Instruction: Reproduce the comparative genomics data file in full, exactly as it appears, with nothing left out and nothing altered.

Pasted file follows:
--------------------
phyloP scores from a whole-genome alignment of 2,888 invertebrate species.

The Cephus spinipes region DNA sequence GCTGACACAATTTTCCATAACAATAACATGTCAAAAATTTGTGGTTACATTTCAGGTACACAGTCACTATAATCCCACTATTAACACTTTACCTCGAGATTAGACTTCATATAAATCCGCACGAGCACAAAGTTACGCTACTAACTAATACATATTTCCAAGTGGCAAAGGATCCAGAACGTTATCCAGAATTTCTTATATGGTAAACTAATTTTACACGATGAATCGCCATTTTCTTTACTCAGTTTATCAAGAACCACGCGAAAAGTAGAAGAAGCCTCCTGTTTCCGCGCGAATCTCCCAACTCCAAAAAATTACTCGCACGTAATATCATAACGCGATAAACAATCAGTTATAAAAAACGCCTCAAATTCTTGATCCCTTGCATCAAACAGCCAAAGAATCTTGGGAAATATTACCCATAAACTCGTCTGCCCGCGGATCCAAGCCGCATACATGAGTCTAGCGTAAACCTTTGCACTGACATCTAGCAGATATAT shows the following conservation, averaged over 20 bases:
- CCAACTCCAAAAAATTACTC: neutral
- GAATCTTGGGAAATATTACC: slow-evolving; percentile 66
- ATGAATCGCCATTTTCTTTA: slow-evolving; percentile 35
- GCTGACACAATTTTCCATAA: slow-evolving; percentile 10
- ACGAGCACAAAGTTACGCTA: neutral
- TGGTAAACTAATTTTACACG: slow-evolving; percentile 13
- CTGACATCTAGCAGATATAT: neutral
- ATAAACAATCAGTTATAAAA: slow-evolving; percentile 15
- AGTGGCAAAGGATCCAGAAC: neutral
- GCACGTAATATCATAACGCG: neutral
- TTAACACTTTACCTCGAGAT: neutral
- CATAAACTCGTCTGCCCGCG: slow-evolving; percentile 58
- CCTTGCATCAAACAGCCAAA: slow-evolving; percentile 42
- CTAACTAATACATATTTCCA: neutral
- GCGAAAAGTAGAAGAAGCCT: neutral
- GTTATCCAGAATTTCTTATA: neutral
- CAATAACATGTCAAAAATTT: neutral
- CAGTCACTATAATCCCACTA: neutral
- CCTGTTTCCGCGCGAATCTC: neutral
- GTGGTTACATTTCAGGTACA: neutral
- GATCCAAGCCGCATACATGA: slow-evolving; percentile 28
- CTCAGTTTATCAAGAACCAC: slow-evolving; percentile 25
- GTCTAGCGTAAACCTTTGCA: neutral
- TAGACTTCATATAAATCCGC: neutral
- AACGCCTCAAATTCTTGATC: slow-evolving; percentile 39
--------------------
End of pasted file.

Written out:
phyloP scores from a whole-genome alignment of 2,888 invertebrate species.

The Cephus spinipes region DNA sequence GCTGACACAATTTTCCATAACAATAACATGTCAAAAATTTGTGGTTACATTTCAGGTACACAGTCACTATAATCCCACTATTAACACTTTACCTCGAGATTAGACTTCATATAAATCCGCACGAGCACAAAGTTACGCTACTAACTAATACATATTTCCAAGTGGCAAAGGATCCAGAACGTTATCCAGAATTTCTTATATGGTAAACTAATTTTACACGATGAATCGCCATTTTCTTTACTCAGTTTATCAAGAACCACGCGAAAAGTAGAAGAAGCCTCCTGTTTCCGCGCGAATCTCCCAACTCCAAAAAATTACTCGCACGTAATATCATAACGCGATAAACAATCAGTTATAAAAAACGCCTCAAATTCTTGATCCCTTGCATCAAACAGCCAAAGAATCTTGGGAAATATTACCCATAAACTCGTCTGCCCGCGGATCCAAGCCGCATACATGAGTCTAGCGTAAACCTTTGCACTGACATCTAGCAGATATAT shows the following conservation, averaged over 20 bases:
- CCAACTCCAAAAAATTACTC: neutral
- GAATCTTGGGAAATATTACC: slow-evolving; percentile 66
- ATGAATCGCCATTTTCTTTA: slow-evolving; percentile 35
- GCTGACACAATTTTCCATAA: slow-evolving; percentile 10
- ACGAGCACAAAGTTACGCTA: neutral
- TGGTAAACTAATTTTACACG: slow-evolving; percentile 13
- CTGACATCTAGCAGATATAT: neutral
- ATAAACAATCAGTTATAAAA: slow-evolving; percentile 15
- AGTGGCAAAGGATCCAGAAC: neutral
- GCACGTAATATCATAACGCG: neutral
- TTAACACTTTACCTCGAGAT: neutral
- CATAAACTCGTCTGCCCGCG: slow-evolving; percentile 58
- CCTTGCATCAAACAGCCAAA: slow-evolving; percentile 42
- CTAACTAATACATATTTCCA: neutral
- GCGAAAAGTAGAAGAAGCCT: neutral
- GTTATCCAGAATTTCTTATA: neutral
- CAATAACATGTCAAAAATTT: neutral
- CAGTCACTATAATCCCACTA: neutral
- CCTGTTTCCGCGCGAATCTC: neutral
- GTGGTTACATTTCAGGTACA: neutral
- GATCCAAGCCGCATACATGA: slow-evolving; percentile 28
- CTCAGTTTATCAAGAACCAC: slow-evolving; percentile 25
- GTCTAGCGTAAACCTTTGCA: neutral
- TAGACTTCATATAAATCCGC: neutral
- AACGCCTCAAATTCTTGATC: slow-evolving; percentile 39